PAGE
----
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Pilot Officer Thomas George Cottier RCAF PER ARDUA AD ASTRA

“Through Difficulties To The Stars”

During WW11 over 55,000 BOMBER COMMAND AIRMEN ascended way beyond the stars – As we grow older they remain forever young.

My Tribute however is written especially about Pilot Officer Thomas George Cottier RCAF and dedicated to the late Edna Mouncey. Resting in Barton Cemetery, just a few steps along the path from the War Memorial, on the right hand side, is a young airman of Bomber Command, Pilot Officer Thomas George Cottier aged 27 years.

I knew nothing of this young man until a friend told me, when I moved to Barton 18 months ago, about Edna Mouncey (nee Such) who as a teenager represented the RED CROSS at the Officer’s funeral and from that day onwards attended to his grave until she died a few years ago, having given 55 years devoted service to a part Canadian airman she didn’t know – she hadn’t even seen a photo of him. Edna’s husband Gilbert still calls to pay respects when he visits her grave, carrying on Edna’s long tradition.

Thomas George Cottier was born in Winnipeg on the 3rd September 1915. His Father, Thomas, had gone out to Canada from BRIDE in the Isle of Man in about 1912 and eventually married a Canadian girl, Sadie.

After the death of his Mother, whilst still a schoolboy, Tom returned to the Isle with his father. He attended the Ramsey Grammar School and his ambition was to become a schoolteacher. As far as I am able to ascertain Tom gain his degree at an English University and thence taught at several schools, Swinehurts, Laxey, Sulby and the Albert Road Elementary School, Ramsey.

After the outbreak of WW11 Tom went to Canada to join the RCAF and to train as a Bomber Pilot. He returned to England in May 1941 having been awarded his wings and a commission. Some little time later Pilot Officer Cottier, together with a complement of 50 other Officers, was invited to dine with the King and Queen, Princess Elizabeth and Princess Margaret Rose at Windsor Castle.

Tom took part in several operational sorties to Brest and flew from Mildenhall Suffolk with 419 Squadron.It was the third RCAF bomber squadron overseas. Their motto was “BEWARE OF THE MOOSE”.

On the night of the 15th January 1942 Pilot Officer Cottier flying Wellington bomber Z1145 VR-A took off at 1810 hours. His crew of six consisted of Co-pilot Flt. Sgt. L.C. Powell, Sgt. A.E.Cox, Sgt. T.N.Pugh, Sgt. J.A.H. Lucas and Sgt. C.H. Lomas, who was substituting for a Sgt. Williamson.

From various other bases 96 aircraft in all flew on the Hamburg raid. Returning home Cottier’s plane ran out of fuel, both engines shut off at almost the same time and the Wellington crashed at 0210 hours into the sea off Spurn Point. I believe that Tom’s wristwatch had stopped at 3.15am. The aircraft took about 2½ minutes to sink and there were only 2 survivors, Sgt. Cox and Sgt. Lucas. Cox managed, in a strong southeasterly gale, to get into the dinghy and to haul Lucas aboard. They were picked up about an hour or so later by HMS GOATFELL an anti aircraft ship. Both airmen suffered minor bruises and abrasions and were taken to the Naval hospital in Grimsby. As far as I was able to find out these 2 young men survived the War. It is thought the other 4 airmen died on impact. Pilot Officer Lomas and Sgt. Pugh still remain in the Deep and are both remembered on the Runnymede Memorial, Egham, Surrey. The two survivors said the plane had not been damaged in any way by enemy action, they had simply run out of fuel.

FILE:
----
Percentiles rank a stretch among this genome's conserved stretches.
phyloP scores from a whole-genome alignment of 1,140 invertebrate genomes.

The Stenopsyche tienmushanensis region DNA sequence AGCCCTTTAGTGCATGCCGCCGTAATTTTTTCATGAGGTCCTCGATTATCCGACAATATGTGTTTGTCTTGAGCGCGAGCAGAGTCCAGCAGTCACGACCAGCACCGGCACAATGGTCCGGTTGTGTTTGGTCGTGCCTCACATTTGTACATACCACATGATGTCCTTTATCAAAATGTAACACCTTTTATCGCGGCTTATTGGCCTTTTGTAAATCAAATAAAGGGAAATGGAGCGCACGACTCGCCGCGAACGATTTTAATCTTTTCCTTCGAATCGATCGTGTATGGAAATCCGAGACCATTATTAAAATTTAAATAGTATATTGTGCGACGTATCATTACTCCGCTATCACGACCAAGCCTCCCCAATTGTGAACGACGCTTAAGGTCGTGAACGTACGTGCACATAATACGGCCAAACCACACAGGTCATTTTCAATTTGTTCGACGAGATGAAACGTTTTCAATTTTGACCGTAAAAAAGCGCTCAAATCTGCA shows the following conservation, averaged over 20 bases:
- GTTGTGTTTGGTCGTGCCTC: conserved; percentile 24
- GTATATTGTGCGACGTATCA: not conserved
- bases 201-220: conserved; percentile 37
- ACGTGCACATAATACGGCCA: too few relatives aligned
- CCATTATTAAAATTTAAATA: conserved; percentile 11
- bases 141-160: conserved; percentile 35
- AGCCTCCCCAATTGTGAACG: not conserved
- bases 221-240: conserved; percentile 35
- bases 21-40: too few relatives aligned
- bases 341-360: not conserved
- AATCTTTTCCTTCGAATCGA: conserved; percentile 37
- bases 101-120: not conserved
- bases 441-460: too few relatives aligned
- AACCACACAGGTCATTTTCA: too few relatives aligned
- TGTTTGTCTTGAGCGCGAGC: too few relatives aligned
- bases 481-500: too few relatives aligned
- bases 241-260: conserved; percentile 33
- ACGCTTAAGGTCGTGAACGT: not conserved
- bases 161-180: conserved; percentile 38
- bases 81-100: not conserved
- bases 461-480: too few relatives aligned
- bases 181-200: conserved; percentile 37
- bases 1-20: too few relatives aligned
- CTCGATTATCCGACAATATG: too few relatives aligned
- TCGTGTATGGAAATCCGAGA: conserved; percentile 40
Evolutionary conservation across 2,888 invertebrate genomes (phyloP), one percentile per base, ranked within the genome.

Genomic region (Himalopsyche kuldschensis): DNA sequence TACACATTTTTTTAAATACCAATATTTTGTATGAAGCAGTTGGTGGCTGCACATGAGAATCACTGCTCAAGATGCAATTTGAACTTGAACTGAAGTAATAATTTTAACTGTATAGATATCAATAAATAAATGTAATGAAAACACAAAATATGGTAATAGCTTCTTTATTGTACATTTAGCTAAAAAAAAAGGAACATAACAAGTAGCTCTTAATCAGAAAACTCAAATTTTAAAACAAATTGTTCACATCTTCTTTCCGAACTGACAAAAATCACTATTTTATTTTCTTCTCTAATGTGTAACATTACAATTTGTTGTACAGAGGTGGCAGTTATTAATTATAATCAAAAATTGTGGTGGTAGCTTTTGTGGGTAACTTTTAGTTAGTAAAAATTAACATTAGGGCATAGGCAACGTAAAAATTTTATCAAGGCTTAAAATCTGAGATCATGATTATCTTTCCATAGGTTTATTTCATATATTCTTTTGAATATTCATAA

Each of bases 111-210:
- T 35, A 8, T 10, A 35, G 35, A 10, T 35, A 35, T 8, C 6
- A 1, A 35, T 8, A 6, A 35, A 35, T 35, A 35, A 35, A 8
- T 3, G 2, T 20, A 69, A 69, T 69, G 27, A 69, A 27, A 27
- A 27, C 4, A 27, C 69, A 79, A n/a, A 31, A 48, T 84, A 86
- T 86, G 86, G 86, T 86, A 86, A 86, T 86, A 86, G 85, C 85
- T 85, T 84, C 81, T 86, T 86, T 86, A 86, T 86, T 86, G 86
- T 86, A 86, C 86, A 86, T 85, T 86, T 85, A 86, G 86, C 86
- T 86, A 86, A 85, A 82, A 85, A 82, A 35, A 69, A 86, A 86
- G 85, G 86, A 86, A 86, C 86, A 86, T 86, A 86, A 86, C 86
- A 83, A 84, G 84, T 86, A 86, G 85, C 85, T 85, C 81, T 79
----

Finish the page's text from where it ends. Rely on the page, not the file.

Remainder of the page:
The real tragedy was that they were so near to home. Fifty-two crews claimed to have bombed in poor visibility. Overall however the raid on the primary target, shrouded in cloud, was a disappointment to 419 Squadron and sadly they had lost so many crew members. Two Wellingtons and a Hampden failed to return and 8 planes crashed in England. Flt. Sgt. Powell was found in the River Humber on the 4th April 1942 and Pilot Officer Cottier’s body was recovered in New Holland Dock on the 29th April. Flt. Sgt. Lloyd Charles Powell was buried in the RAF section of St. Mary’s Churchyard at Brandesburton, East Yorkshire. It is in the care of the War Graves Commission and just recently new rose bushes were planted. I was assured by Rev. Ian Kitchen that Lloyd’s grave is in immaculate condition.

The funeral of Pilot Thomas George Cottier took place at St. Peter’s Church, Barton. The Service, his first was conducted by Hugh Varah, brother of Chad the founder of the Samaritans. St Peter’s in now under the care of the English Heritage. It was sad that Tom and Lloyd could not have been buried together as they were both born in Manitoba within 2 years of each other – Tom in Winnipeg and Lloyd came from Virden. Let us not forget these brave airmen and all those Servicemen and Women who died to keep the British Isles and the World free. We owe them a debt that can never ever be repaid. As an addition to this Tribute, I would like to mention that next to Tom’s grave is a young sailor’s, AB E.H. Windle, HMS Bideford, 27th February 1943 aged 22 years. His Mother had said at the time “whatever we do for Edmund we will also do for Tom – he is somebody’s son!” and so another tradition was begun in ’43 that still exists to this very day. Each month Edmund’s sister makes a round journey of over 20 miles to bring flowers and when I called just after Christmas to pay respects, two identical Holly Wreaths were laid almost side by side on the two graves. It leaves one lost for words………… Mrs Windle must have been a beautiful and compassionate Mother, as in her own sorrow she could think of another young serviceman.


By Mrs. J. Holmes

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